By Brad Addison - CoFactor Managing Partner; and communication, engagement and reputation management specialist
What if merely being likeable and building strong relationships could influence or persuade others in support of your business objectives? Effective influence involves building trusted relationships and leveraging that trust and strength of connection to align people’s views or values with yours.
Soft power, a concept coined by American academic Joseph Nye has its origins in foreign policy and diplomacy. At the heart of soft power is influence through attraction, cooperation and connection. It’s creating a web of constructive relationships that you are able to build, maintain and grow.
Taking into account established social psychology influence principles such as ‘liking’ and reciprocity, what follows are key soft power insights to help you persuade others. You’ll notice that these insights are fundamentally people-oriented. After all, businesses are made up of people and it's these people individually or collectively that can help us drive our business objectives.
How to influence others using soft power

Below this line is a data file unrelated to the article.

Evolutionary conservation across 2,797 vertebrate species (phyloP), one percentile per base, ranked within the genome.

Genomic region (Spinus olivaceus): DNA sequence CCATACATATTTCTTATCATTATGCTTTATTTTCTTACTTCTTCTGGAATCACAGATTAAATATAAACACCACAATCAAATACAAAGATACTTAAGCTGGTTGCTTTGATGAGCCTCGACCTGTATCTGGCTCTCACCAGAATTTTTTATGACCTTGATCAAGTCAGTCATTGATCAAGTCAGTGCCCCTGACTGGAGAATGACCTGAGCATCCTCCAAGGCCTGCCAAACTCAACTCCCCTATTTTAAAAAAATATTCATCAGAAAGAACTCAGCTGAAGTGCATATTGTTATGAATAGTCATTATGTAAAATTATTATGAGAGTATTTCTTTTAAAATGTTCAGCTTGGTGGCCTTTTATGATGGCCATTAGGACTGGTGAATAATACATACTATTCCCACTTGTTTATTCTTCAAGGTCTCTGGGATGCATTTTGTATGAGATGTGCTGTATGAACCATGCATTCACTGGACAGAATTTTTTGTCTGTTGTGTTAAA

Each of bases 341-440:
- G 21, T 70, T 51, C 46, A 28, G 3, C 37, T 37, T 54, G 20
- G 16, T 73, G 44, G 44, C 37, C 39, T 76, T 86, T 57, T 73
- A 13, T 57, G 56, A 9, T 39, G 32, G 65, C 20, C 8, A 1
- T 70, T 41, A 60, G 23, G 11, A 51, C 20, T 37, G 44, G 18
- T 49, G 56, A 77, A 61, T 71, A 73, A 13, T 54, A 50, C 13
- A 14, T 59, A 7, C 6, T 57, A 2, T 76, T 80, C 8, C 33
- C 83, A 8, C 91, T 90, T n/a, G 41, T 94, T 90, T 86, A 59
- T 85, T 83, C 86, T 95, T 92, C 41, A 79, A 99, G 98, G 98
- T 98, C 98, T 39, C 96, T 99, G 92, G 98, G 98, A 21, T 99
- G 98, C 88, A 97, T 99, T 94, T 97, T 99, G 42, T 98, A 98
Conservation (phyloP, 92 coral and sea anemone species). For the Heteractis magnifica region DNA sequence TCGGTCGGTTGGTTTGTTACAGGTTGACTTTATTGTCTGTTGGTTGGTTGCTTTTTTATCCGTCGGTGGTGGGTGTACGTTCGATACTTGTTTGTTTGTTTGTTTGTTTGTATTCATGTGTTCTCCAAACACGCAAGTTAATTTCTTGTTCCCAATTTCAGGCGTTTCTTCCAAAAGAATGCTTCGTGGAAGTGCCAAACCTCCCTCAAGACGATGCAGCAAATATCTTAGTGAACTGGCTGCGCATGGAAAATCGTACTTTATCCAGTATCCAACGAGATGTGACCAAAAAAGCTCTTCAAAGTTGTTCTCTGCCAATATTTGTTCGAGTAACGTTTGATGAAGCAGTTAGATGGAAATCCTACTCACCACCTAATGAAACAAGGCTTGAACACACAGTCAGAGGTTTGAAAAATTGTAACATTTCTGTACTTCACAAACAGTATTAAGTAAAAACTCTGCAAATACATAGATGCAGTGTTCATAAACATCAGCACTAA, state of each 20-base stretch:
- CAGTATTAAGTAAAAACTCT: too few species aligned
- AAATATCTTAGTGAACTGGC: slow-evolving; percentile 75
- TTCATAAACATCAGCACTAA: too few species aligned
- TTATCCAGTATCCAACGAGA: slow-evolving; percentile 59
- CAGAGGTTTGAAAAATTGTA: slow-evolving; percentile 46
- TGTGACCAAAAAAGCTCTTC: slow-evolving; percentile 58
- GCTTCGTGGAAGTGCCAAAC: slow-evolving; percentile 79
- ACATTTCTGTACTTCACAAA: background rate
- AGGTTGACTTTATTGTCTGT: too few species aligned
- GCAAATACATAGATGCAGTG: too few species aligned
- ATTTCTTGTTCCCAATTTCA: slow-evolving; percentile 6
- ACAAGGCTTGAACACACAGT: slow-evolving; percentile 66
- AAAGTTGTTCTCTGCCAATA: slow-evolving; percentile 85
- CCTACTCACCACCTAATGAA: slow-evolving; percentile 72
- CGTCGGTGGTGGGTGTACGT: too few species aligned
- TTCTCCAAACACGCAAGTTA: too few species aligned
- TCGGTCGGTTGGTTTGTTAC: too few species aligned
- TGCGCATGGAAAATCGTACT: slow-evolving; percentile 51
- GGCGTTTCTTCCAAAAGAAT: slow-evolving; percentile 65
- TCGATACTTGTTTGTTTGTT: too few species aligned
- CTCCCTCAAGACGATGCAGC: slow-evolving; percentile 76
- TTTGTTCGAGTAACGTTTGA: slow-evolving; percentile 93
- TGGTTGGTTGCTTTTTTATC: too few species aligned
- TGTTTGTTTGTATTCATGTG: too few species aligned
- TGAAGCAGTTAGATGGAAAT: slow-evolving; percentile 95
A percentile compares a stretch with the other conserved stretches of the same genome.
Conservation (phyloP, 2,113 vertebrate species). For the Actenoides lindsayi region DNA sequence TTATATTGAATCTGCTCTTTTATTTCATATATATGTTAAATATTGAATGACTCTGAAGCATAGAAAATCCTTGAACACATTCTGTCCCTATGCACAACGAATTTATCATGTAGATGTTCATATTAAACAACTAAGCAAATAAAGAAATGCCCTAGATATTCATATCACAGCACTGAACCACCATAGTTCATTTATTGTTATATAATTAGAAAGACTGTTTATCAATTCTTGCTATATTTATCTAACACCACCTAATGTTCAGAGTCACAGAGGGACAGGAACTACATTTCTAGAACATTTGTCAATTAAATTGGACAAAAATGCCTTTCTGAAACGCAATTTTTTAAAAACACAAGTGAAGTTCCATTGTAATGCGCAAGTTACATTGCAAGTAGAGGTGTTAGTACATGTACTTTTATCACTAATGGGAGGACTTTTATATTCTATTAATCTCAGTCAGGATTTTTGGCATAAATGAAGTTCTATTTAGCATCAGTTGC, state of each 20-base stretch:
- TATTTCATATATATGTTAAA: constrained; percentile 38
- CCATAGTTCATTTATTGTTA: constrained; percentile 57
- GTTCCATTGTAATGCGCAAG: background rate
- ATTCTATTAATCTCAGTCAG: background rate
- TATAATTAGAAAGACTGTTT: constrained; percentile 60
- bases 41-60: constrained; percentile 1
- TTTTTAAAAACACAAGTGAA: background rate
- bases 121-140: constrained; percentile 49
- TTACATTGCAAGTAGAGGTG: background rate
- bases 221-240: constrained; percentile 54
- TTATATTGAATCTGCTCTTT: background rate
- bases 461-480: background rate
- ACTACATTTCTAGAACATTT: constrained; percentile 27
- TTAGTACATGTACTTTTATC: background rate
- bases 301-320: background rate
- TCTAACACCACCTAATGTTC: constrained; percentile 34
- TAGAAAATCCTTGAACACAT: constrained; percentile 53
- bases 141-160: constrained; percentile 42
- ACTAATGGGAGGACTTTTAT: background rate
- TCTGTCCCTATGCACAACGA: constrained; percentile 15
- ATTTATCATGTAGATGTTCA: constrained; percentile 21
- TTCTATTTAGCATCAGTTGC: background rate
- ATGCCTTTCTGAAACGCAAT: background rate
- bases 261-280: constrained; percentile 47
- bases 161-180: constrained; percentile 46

Build your appeal and attraction
- Be kind and likeable - People are more easily influenced by people they like
- Make them feel heard - Demonstrating genuine interest and understanding builds strong bonds and increases your persuasive power
- Connect regularly and find similarities - Familiarity increases trust and people are drawn to like-minded others
Demonstrate capability and build trust
- Demonstrate capability and authority - We admire and feel a sense of duty to people with authority and those who are capable and successful
- Be consistent and gain commitment - People have a deep desire to be consistent in thought and action and once committed, are more inclined to go through with it
- Develop trusted relationships - Be honest and keep to your word. Trust is fundamental to enduring relationships and getting what you want
Understand them and share ideas
- Learn what motivates them - Listen carefully. Your ability to influence is greater if you know what they want and need
- Champion a cause - Sharing your values, ideas and vision demonstrates reliability, legitimacy and, sometimes, moral authority.
- Contribute to the success of others - By supporting and doing things for them, people will be more inclined to help you - increasing your influence.
Many of these soft power elements might seem obvious. Of course being likeable and consistent in your actions is worthwhile. It’s also a fair bet that there is opportunity to leverage these elements of persuasion with your most important stakeholders on your way to creating enduring and valuable relationships.